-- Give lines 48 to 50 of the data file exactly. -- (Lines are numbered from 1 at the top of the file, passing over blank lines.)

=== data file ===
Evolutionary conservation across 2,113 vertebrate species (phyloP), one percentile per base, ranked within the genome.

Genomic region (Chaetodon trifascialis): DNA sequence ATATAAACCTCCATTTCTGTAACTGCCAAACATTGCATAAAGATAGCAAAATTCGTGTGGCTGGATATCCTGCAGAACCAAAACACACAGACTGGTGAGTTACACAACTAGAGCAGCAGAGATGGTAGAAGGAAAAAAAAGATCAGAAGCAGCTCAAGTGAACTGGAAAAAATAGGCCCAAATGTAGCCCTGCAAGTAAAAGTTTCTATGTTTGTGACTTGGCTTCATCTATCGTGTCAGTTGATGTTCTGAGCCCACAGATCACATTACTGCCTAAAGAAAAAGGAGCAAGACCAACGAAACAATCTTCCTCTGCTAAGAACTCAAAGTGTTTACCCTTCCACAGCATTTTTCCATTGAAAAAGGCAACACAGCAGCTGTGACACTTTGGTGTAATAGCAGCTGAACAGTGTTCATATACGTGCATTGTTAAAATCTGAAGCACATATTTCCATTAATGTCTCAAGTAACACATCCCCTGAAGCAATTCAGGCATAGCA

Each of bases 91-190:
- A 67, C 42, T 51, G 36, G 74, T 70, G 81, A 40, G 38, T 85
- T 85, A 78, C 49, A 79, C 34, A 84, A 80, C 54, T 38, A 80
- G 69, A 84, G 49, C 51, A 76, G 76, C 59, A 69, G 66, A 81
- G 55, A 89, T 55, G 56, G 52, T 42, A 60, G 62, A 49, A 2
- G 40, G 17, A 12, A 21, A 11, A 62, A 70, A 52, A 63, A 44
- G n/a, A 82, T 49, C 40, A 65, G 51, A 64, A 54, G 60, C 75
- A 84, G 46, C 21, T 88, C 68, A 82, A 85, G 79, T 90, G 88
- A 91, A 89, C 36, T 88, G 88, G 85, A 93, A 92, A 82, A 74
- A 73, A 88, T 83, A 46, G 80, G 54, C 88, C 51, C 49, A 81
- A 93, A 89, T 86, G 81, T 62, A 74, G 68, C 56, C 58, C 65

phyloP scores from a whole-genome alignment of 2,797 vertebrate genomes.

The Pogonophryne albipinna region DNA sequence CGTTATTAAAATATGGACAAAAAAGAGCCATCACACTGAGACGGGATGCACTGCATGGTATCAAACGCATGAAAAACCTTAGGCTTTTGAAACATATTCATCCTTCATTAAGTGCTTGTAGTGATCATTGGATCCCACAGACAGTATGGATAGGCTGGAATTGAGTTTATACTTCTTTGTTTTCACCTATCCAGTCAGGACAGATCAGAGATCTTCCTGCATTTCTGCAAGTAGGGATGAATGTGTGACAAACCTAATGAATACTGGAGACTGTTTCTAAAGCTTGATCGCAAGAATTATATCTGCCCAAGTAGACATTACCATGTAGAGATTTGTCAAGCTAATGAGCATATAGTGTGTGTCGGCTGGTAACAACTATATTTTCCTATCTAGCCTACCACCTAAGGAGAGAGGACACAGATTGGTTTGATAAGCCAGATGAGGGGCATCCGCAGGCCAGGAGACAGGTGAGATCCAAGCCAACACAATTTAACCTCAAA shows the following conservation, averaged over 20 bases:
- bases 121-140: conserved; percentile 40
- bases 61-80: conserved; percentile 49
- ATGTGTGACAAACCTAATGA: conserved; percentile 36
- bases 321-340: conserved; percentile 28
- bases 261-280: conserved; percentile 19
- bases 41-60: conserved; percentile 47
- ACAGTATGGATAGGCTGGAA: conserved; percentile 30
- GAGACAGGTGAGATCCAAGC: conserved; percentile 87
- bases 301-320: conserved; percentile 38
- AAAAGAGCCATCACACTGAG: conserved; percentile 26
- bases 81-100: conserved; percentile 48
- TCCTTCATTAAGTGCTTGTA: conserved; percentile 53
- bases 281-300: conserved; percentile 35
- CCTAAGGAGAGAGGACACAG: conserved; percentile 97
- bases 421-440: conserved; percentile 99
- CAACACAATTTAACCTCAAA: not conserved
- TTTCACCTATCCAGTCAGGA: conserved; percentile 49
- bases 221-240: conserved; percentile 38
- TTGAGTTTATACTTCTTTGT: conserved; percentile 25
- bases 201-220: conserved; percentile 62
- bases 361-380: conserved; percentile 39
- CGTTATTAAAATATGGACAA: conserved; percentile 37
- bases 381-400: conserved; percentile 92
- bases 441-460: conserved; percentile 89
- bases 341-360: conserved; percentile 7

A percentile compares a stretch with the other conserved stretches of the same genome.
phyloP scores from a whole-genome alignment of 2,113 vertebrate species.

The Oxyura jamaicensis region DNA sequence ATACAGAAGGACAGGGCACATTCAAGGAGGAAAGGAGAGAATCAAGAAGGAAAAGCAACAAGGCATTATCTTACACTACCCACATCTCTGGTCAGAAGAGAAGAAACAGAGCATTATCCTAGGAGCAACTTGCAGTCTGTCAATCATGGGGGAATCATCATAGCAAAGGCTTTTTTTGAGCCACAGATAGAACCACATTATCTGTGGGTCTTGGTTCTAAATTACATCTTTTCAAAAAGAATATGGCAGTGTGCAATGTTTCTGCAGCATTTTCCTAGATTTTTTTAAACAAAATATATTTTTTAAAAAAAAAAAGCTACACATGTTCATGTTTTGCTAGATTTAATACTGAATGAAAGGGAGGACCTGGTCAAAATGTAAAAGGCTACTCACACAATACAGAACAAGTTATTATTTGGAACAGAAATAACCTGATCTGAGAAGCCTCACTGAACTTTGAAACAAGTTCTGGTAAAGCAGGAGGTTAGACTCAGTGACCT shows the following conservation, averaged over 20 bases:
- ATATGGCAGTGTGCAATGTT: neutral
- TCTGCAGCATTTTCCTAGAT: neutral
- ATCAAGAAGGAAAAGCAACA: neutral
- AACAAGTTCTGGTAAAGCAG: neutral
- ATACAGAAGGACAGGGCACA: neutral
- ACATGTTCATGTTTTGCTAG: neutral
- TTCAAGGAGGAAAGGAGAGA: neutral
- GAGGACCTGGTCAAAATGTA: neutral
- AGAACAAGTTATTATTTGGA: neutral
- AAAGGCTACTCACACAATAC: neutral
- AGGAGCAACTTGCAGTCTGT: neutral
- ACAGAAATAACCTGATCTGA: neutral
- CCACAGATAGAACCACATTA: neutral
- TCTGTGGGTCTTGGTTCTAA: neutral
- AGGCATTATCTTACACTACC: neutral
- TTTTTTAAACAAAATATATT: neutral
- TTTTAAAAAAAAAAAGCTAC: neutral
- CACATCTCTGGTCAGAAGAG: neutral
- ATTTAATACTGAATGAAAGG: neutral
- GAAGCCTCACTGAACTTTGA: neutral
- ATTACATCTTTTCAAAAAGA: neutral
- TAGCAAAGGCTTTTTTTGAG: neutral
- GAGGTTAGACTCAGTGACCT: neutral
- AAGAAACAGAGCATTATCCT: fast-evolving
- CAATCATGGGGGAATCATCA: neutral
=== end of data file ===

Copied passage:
- ATACAGAAGGACAGGGCACA: neutral
- ACATGTTCATGTTTTGCTAG: neutral
- TTCAAGGAGGAAAGGAGAGA: neutral